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Pertinence of putting game

Eben Harrell

For me, the weekend of The Masters golf tournament always marks the beginning of the golf season.

After watching Phil Mickelson gush and smile his way to victory after what seemed to be an all-too-familiar collapse, it’s hard not to be infected with a giddy enthusiasm for the ancient and mysterious game.

Unfortunately, watching the gutsy performances of Masters winners each year usually leads to disappointment, when you rush to the practice range to recreate their glory only to discover that you are your awkward, off-balance self once more.

But here’s the good news: Mickelson himself used to rush to the putting green after watching the Masters and practice 20-foot putts, pretending they were for a green jacket. He missed a lot of them, you can be sure, but in the end, he made the only one that mattered.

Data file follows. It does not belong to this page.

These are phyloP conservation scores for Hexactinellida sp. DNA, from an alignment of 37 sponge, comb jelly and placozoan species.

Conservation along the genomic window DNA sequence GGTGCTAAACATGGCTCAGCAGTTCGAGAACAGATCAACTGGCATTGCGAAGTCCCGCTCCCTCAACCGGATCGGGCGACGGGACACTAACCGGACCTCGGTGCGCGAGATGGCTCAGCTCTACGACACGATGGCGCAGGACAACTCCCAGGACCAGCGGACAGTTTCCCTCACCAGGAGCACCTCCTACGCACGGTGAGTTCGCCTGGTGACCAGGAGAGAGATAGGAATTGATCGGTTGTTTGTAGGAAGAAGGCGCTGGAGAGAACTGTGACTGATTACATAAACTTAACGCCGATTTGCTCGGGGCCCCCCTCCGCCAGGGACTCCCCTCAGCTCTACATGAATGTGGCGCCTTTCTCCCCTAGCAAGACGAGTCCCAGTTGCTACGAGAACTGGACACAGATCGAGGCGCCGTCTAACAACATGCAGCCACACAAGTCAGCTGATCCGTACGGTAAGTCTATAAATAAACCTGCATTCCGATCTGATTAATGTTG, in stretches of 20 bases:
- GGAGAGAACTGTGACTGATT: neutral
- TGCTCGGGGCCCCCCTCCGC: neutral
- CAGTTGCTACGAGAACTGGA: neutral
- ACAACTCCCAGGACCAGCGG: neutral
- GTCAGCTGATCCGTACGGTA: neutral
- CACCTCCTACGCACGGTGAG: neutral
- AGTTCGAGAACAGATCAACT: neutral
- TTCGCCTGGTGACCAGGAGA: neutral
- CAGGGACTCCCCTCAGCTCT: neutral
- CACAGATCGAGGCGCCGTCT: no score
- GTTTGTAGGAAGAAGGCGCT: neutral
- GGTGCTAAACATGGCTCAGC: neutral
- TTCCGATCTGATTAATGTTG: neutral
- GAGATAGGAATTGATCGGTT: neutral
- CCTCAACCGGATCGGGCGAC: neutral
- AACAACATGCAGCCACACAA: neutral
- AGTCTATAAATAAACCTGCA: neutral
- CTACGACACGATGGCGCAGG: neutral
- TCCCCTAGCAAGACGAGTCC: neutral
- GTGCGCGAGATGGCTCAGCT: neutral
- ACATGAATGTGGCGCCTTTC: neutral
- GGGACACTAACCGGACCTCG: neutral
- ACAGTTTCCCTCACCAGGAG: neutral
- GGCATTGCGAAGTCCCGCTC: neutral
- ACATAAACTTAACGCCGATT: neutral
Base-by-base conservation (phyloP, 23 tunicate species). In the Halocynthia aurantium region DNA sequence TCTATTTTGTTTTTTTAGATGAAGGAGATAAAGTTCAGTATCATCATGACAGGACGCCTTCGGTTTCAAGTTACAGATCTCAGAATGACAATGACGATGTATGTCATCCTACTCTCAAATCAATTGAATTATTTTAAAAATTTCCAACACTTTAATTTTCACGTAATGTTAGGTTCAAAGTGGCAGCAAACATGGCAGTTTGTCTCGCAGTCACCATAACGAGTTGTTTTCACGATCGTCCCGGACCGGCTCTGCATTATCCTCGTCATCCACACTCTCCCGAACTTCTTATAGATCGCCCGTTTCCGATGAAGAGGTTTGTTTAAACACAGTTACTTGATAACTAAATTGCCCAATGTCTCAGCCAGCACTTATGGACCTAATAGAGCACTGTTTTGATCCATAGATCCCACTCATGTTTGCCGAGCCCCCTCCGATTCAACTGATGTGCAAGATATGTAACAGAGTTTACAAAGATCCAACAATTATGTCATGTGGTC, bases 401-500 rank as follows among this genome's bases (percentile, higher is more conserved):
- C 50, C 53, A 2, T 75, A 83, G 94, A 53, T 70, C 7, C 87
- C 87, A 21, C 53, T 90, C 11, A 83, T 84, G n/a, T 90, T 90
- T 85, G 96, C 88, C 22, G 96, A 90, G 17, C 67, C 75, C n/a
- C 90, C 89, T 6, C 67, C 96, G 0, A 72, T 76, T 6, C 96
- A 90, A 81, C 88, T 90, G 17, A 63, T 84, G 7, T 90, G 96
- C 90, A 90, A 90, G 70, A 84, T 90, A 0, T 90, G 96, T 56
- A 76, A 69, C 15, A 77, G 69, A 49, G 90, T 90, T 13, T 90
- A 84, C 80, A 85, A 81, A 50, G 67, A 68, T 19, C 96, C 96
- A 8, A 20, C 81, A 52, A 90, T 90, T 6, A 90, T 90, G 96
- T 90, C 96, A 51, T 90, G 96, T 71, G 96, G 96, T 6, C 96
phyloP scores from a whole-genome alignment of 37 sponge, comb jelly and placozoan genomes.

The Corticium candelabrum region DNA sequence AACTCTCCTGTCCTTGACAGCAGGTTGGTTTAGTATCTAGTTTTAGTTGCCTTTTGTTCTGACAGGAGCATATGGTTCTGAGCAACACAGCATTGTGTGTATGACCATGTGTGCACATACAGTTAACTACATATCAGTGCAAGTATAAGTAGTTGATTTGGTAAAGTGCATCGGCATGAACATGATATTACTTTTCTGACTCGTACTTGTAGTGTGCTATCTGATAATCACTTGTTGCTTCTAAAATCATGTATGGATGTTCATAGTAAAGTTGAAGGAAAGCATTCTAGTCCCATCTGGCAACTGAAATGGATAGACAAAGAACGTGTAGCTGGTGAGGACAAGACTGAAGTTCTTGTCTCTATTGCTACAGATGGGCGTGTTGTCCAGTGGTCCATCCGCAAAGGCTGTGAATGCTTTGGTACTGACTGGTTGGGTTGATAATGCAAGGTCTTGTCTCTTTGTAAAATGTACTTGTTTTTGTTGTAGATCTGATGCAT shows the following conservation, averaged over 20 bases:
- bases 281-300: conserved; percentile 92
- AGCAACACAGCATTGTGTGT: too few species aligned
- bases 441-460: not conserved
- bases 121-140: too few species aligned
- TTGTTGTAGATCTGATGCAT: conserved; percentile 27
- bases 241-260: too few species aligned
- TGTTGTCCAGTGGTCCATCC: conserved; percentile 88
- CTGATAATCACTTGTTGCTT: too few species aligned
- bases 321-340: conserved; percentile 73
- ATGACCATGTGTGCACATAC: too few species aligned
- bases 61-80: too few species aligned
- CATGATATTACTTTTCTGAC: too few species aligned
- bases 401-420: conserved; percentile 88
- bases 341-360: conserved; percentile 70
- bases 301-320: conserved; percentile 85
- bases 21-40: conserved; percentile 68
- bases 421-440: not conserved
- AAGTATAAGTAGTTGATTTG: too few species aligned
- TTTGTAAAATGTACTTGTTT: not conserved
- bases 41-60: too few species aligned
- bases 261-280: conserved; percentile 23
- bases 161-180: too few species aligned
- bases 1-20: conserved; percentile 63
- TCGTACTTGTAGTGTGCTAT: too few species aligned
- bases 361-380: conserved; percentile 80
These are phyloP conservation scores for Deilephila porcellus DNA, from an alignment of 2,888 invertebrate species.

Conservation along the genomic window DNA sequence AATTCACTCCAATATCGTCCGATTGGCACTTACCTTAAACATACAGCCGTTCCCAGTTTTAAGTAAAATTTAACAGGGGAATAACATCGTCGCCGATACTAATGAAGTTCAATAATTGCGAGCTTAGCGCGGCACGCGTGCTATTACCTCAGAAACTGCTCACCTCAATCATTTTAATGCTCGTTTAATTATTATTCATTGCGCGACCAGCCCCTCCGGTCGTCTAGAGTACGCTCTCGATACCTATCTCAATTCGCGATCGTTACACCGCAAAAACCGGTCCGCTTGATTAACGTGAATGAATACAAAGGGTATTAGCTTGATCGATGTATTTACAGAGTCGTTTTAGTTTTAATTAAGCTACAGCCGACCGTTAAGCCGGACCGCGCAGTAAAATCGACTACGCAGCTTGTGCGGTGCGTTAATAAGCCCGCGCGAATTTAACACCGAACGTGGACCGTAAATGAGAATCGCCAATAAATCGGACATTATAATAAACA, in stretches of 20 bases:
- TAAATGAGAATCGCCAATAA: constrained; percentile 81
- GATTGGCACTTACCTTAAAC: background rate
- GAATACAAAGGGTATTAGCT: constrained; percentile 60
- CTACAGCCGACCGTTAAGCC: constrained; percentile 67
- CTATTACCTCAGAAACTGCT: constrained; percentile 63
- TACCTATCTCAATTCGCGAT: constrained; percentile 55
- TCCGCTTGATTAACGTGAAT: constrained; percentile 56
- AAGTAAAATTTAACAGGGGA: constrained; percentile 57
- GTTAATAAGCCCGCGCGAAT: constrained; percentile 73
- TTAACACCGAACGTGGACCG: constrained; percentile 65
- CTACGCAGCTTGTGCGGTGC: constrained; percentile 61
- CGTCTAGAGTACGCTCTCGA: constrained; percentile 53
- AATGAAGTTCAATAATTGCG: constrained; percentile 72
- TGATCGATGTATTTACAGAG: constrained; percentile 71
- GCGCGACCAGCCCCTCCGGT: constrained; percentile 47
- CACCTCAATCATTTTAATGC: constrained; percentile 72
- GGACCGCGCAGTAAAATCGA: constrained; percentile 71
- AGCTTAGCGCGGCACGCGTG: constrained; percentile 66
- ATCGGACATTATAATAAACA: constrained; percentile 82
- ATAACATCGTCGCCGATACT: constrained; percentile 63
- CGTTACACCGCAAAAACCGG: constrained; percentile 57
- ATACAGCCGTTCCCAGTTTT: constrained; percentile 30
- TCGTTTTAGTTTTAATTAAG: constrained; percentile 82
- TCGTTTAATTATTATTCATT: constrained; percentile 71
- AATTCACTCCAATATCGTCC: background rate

We can all learn from Mickelson. Visualization shouldn’t only be the stuff of kids’ imagination. If you play each year in the city championship, pretend to have putts to win the championship flight. If you long to beat your boss over 18 holes, imagine having to get up and down from off the green to send him home with his tail between his legs.

What’s also crucial here is that Mickelson used to rush outside to his putting green, not the driving range. There’s no glory on the range, only divots and sore backs.

You can only have putts to win, not drives. You’ve read it a hundred different times in hundreds of different publications: short game, short game, short game. Go spend some time on the putting green.

Eben Harrell’s e-mail is eharrell@aspentimes.com


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